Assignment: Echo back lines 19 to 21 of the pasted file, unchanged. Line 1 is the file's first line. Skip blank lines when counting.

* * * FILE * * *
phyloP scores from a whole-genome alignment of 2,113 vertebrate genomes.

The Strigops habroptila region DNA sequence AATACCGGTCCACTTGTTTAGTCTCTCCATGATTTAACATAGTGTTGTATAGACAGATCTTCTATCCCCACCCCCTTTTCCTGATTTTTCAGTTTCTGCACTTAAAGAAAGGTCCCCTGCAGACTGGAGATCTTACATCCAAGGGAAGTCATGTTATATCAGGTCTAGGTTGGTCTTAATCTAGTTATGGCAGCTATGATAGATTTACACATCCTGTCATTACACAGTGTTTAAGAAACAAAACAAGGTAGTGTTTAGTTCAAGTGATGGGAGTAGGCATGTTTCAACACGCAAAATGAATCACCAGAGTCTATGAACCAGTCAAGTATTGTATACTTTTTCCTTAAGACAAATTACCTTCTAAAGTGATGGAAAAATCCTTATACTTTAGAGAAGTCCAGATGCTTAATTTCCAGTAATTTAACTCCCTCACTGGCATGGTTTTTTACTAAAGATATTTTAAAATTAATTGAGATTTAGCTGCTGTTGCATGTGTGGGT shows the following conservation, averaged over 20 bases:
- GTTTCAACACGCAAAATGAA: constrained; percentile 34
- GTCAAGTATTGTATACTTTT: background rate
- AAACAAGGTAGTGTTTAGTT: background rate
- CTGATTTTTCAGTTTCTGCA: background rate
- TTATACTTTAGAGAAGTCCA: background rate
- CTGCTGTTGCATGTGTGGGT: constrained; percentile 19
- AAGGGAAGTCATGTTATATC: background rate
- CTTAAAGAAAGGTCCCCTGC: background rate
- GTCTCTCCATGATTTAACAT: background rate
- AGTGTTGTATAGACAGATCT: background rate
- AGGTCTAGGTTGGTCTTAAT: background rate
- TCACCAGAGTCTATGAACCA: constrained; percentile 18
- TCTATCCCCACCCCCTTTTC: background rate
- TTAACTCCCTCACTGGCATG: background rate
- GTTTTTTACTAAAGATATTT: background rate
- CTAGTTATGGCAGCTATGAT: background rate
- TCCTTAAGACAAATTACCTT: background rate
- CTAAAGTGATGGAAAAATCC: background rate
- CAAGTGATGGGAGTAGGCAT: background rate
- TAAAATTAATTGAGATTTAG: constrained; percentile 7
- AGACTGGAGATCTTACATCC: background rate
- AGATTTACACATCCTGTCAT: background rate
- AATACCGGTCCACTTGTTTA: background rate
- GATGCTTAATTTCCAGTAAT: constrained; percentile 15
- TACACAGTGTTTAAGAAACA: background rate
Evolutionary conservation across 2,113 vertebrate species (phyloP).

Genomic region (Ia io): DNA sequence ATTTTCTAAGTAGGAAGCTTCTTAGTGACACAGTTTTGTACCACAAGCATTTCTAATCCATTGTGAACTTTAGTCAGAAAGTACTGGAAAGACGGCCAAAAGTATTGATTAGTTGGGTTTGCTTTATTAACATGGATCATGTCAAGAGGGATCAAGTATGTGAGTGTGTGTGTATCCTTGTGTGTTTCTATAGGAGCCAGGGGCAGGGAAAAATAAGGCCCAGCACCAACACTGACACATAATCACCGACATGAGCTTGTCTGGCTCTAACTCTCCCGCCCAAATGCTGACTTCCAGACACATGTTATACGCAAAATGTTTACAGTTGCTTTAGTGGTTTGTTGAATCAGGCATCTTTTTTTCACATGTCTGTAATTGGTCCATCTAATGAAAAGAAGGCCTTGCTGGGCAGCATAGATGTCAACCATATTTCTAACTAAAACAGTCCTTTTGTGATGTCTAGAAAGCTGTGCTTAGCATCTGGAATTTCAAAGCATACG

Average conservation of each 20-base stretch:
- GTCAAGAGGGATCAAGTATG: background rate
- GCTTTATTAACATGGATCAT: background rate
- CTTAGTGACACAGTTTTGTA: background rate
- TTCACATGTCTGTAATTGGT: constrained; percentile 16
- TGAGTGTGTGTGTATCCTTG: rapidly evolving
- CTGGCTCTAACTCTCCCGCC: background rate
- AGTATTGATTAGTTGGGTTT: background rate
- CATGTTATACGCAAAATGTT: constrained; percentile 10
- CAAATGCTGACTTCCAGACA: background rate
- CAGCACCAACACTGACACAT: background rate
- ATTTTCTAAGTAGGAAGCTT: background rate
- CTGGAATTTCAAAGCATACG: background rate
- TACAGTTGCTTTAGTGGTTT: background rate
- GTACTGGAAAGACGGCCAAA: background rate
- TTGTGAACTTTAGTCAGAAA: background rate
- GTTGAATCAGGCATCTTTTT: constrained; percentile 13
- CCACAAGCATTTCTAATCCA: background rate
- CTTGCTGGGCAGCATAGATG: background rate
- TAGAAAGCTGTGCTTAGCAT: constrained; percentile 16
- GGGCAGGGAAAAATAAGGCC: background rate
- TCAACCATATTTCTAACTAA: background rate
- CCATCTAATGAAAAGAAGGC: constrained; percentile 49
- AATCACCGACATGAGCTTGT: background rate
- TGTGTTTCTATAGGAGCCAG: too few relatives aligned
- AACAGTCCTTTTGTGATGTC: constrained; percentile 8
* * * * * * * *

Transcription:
- TCCTTAAGACAAATTACCTT: background rate
- CTAAAGTGATGGAAAAATCC: background rate
- CAAGTGATGGGAGTAGGCAT: background rate